After our Père Noël-filled day – in which we stretched our credit cards to their limit – we decided it was time to redeem our materialism with some culture. Thankfully, Montreal has much to offer and after a quick breakfast of crepes on Rue Ste. Catherine we were off to the Musée des beaux-arts de Montréal.
The museum has three buildings, or pavilions, that house a wide variety of art. The buildings are connected by underground passages but honestly we didn’t notice at first. Maybe it was because we were in a crepe-induced haze but the directions around the pavilions could have been marked more clearly.
Now, I am by no means an art snob and most of what I know was from a rough semester of art history. But, what I really appreciated about the musee was the way the collections were presented, which was by movement. Many museums do this but Musée des Beaux-Arts does it better than most.
Before you enter the room each movement is presented in, there are descriptions of what to look for as well as context to what was happening elsewhere in the world. I realized that not only was I seeing some breathtaking pieces of art, I was learning more, culturally so-to-speak, than I usually do at museums.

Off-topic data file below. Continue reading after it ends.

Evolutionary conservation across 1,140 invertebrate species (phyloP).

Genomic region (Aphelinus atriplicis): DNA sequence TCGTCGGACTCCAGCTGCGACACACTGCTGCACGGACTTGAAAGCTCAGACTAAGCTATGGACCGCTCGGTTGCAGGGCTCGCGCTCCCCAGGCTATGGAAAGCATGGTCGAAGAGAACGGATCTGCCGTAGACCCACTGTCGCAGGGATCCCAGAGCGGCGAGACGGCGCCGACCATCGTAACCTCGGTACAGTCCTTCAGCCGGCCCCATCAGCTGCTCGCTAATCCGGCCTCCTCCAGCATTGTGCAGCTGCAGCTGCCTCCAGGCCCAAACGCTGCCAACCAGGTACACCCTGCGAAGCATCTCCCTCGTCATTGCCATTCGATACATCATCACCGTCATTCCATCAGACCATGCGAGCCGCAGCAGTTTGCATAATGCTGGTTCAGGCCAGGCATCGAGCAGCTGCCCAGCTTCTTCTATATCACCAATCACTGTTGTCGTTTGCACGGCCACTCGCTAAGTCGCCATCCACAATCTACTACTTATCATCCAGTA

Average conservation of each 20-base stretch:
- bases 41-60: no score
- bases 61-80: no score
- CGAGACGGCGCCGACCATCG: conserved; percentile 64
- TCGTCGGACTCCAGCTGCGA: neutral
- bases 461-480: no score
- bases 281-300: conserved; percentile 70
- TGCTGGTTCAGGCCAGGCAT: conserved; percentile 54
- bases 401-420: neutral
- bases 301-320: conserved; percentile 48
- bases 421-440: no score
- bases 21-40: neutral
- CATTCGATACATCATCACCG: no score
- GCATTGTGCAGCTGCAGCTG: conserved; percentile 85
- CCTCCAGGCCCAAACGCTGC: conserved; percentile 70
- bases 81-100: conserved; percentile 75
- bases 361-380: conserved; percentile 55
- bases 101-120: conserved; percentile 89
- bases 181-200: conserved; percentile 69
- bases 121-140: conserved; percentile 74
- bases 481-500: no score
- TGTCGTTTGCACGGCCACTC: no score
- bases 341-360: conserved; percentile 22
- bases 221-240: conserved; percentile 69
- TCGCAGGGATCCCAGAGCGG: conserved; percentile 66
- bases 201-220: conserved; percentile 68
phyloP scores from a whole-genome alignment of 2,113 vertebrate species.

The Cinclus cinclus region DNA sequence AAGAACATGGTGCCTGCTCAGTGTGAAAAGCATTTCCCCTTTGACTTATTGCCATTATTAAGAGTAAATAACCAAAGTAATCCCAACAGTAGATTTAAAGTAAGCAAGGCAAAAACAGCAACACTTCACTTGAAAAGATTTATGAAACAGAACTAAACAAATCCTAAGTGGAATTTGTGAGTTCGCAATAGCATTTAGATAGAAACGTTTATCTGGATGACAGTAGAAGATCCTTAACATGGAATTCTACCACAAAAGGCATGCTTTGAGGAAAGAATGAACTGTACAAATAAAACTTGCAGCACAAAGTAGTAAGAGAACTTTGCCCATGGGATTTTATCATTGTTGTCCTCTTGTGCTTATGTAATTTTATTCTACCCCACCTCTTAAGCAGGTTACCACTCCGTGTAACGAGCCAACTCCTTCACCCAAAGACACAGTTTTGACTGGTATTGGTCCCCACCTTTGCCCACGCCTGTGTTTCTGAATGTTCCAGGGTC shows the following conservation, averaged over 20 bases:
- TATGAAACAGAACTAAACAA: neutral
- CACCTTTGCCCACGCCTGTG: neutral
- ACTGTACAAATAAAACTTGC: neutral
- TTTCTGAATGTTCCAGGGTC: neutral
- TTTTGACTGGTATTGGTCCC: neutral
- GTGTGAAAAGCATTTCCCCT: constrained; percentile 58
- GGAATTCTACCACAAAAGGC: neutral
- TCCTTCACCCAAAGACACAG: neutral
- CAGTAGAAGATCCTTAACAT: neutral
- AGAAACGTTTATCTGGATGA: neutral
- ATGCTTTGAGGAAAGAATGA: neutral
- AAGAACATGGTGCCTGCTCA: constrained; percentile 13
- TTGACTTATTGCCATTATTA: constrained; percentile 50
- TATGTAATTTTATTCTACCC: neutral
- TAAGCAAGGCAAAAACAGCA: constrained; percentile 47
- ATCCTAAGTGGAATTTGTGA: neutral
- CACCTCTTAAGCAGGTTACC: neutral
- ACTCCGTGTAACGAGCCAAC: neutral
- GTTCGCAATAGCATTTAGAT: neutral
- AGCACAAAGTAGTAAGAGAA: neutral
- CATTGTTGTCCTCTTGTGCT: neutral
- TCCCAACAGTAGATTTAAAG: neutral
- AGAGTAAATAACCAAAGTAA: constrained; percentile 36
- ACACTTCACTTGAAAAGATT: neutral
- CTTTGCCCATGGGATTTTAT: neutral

The spaces were also richly colored, particularly in the Napoleon exhibit. I know I’m taking away from the art by talking about the rooms but honestly the colors made the art pop that much more. There is a navy-blue appointed room in the Napoleon exhibit that is just gorgeous. Side note: they have a pair of Napoleon’s boots on display. So. awesome.
Another great feature at the museum is the musical audio guide for some of the collections. You can pick up the recordings at the museum, or even better, you can download it for free to your phone before your visit. I know a few people like to be silent while they view art but I think music adds to the experience as you move throughout the art eras.
While we were visiting there was a temporary impressionism exhibit, Une histoire de l’impressionnisme, which is there until January 20 and charges entry.
The permanent collection is free but more than that there are also free classes you can take. Some of the classes are for their younger visitors but who cares! We took a watercolor class and had a blast, despite the [much] younger students who joined us. It lasted just over an hour and with both French and English instructions we were watercolor pros by lesson’s end.
Musée des beaux-arts de Montréal was a fantastic experience. Not only did I see my first Calder work in person – I know, I know, I need to make it to MoMA – but we played like Cézanne for the day and created our own watercolored world.